More Of Grandmother's Days On Yorke Peninsula.

Thursday 28 June 1945, Chronicle (Adelaide, SA : 1895 - 1954) Trove

DEAR ELEANOR BARBOUR— , Having 'shelved' other things for the time, I shall afford myself the pleasure of enjoying the really good company of your pageites. Although invisible to one another, we find so much good fellowship and have so much in common.

It is indeed 'good company' now that the colder days are here, and once again the fireside invites a cosy circle of good friends. What a thrill many of us would get if we could really gather our distant friends at will, and enjoy a hearty talk; not just passing chatter, as is usually the case these busy days. It is very pleasing to note so many newcomers to our pages. The larger the family, the keener the interest, I say, and I love the many little letters from different parts and the varied topics. Alligators and river currents, underground lakes and blowholes, gold, dust, or the beauties of nature — all make good reading for those who, unable to enjoy the privilege of travel, follow a monotonous daily routine. Perhaps there are others, many of us, who are especially cheered by the homely little incidents of real life, of the way our own folk strove to clear the land, build and furnish the homes. We are cheered to read of such times not so many decades ago when 'on Saturday night, to have a good scrub, Tom and Teddy were put in the tub — an outsize wash-tub usually — put near the fire in the large fireplace in washhouse or kitchen. A boiler was on the brandis heating the water which the older children would bring in along with the wood for the week-end. How busy and happy they were — older boys on the land, and girls in the kitchen learning the arts of home-making, of camp-oven or brick-oven baking.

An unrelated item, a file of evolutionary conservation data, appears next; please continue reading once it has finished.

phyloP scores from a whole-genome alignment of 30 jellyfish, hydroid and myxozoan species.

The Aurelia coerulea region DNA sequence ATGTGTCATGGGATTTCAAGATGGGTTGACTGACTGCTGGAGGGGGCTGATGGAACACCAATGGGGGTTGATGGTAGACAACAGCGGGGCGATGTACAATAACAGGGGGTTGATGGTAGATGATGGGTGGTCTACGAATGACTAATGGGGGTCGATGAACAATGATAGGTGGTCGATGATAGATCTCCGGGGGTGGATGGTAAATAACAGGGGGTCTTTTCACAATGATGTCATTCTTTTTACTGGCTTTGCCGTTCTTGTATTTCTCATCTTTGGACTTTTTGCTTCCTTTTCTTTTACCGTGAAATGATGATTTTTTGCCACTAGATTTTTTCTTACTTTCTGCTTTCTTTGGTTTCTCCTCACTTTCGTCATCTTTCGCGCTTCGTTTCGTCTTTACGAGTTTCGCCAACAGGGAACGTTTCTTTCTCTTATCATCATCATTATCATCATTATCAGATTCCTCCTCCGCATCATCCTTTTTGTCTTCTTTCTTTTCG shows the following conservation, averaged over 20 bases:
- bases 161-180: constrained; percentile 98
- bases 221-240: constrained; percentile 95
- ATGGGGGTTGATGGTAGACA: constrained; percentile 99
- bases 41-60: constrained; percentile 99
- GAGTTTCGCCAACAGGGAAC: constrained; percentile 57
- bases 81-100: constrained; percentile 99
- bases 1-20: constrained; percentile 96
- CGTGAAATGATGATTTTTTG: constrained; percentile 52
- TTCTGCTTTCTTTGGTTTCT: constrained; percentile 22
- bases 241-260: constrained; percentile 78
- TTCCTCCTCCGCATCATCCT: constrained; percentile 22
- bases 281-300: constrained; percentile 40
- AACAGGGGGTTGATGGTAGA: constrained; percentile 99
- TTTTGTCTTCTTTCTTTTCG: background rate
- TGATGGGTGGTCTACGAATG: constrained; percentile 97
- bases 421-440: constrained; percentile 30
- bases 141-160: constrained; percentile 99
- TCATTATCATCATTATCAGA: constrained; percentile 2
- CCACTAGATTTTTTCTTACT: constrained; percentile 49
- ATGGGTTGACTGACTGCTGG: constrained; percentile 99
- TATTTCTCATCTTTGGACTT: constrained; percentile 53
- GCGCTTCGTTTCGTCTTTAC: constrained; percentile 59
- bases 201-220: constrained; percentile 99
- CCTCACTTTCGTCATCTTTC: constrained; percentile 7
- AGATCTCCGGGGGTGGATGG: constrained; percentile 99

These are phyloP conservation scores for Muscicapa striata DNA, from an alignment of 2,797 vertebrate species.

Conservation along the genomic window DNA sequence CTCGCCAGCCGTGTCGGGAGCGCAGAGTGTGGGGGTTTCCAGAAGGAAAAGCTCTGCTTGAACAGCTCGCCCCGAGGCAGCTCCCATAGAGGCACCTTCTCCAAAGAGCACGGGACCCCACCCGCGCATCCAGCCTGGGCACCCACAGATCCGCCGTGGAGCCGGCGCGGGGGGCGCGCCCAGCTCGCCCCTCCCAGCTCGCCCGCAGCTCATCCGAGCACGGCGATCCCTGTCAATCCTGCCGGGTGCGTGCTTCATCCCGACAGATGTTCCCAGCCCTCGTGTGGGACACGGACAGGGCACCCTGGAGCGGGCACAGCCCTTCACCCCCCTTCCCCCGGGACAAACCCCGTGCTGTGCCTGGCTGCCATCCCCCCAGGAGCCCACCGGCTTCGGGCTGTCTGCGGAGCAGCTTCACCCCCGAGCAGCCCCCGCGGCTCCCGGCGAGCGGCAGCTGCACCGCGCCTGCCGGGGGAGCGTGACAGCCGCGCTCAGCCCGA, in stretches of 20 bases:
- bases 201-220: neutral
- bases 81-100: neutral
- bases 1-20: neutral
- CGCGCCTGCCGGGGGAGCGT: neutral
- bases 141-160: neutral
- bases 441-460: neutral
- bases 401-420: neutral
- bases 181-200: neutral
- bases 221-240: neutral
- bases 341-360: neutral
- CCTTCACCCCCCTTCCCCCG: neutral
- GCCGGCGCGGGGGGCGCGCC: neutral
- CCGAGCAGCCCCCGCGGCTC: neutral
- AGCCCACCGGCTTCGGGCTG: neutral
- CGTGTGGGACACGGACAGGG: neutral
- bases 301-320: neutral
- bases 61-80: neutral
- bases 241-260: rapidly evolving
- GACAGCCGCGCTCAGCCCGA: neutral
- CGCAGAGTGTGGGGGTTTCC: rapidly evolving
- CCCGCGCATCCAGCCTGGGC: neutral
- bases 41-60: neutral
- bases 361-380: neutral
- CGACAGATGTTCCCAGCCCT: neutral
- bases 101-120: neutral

What a joy for mothers of large, hungry families to own a brickoven, wherein a large supply of bread, meat, pies and cakes could all be done at once — before the advent of stoves, or 'American ovens.' and enamel or aluminiumware. Enamel piedish fruit pies were a Sunday treat and when by a stroke of ill-luck one slid off the long handled oven shovel, somersaulting into the ashes, one longlooked for gooseberry pie, done to perfection, was a big loss, truly mourned. Lifting the pie or custard from a camp-oven is not as easily done as turning out the loaf. How lucky we are to own the newer ways and means to have ready to eat foods in tins and packets, which would have cheered those early overlanders to Western Australia.